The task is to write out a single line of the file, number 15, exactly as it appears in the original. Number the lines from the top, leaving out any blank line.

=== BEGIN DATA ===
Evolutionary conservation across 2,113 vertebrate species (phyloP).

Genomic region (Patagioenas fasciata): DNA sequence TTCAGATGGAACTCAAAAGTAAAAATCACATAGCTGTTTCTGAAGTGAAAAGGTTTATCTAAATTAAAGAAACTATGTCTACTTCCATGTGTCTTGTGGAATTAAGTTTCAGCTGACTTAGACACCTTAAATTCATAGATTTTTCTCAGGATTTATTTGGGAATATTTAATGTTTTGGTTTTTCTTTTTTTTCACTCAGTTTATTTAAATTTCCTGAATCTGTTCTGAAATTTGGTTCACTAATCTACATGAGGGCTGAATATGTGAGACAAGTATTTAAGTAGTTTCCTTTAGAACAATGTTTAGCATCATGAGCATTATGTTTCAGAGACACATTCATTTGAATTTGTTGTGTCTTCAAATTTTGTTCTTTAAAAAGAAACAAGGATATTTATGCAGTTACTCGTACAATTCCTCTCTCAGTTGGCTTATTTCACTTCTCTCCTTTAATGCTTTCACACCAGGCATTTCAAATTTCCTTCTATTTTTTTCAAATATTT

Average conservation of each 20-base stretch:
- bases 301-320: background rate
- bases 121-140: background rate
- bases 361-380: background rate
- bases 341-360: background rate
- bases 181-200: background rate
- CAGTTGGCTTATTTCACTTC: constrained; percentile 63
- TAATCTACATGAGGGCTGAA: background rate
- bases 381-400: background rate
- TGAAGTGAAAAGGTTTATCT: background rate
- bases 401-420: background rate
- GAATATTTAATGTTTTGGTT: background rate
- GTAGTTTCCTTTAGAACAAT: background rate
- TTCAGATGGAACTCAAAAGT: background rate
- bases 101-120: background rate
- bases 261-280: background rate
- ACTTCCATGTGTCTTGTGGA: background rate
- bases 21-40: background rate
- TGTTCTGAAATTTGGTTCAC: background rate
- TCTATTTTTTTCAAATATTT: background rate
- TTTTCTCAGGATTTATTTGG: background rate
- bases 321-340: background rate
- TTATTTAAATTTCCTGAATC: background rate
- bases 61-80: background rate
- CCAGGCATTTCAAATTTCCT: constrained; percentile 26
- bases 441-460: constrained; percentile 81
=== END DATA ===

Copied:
- GTAGTTTCCTTTAGAACAAT: background rate